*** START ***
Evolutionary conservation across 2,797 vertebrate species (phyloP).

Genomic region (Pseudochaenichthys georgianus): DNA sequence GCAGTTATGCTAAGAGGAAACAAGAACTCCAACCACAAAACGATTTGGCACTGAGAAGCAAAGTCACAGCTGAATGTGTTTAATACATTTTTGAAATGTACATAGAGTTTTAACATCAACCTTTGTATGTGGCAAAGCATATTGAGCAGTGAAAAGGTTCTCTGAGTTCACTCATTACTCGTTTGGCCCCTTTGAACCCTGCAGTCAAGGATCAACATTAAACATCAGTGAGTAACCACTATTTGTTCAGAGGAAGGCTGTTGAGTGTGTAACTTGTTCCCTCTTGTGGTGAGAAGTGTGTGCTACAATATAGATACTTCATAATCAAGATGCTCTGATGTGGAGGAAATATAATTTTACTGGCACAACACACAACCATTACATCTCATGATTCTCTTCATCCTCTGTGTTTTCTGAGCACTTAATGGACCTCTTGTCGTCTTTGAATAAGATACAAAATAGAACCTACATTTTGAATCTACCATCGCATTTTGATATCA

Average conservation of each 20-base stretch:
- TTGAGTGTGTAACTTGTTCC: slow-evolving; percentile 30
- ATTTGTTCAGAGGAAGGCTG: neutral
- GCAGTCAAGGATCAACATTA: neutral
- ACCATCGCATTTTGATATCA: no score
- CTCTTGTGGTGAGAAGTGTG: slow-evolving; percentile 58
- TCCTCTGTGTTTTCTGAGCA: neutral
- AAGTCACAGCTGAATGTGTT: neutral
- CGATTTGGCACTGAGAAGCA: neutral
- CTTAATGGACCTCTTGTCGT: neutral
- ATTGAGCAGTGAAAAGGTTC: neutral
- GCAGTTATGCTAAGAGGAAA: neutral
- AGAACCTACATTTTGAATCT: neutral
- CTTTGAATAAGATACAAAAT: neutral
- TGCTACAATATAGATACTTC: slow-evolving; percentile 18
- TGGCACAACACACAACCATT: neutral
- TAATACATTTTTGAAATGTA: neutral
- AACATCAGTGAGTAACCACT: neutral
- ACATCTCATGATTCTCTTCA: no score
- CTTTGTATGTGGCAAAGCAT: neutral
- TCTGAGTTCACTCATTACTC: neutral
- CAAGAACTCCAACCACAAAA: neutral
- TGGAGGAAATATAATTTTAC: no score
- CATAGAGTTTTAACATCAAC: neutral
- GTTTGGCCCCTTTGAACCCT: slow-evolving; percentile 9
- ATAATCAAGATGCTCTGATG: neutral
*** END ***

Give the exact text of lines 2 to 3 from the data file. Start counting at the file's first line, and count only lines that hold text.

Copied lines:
Genomic region (Pseudochaenichthys georgianus): DNA sequence GCAGTTATGCTAAGAGGAAACAAGAACTCCAACCACAAAACGATTTGGCACTGAGAAGCAAAGTCACAGCTGAATGTGTTTAATACATTTTTGAAATGTACATAGAGTTTTAACATCAACCTTTGTATGTGGCAAAGCATATTGAGCAGTGAAAAGGTTCTCTGAGTTCACTCATTACTCGTTTGGCCCCTTTGAACCCTGCAGTCAAGGATCAACATTAAACATCAGTGAGTAACCACTATTTGTTCAGAGGAAGGCTGTTGAGTGTGTAACTTGTTCCCTCTTGTGGTGAGAAGTGTGTGCTACAATATAGATACTTCATAATCAAGATGCTCTGATGTGGAGGAAATATAATTTTACTGGCACAACACACAACCATTACATCTCATGATTCTCTTCATCCTCTGTGTTTTCTGAGCACTTAATGGACCTCTTGTCGTCTTTGAATAAGATACAAAATAGAACCTACATTTTGAATCTACCATCGCATTTTGATATCA

Average conservation of each 20-base stretch: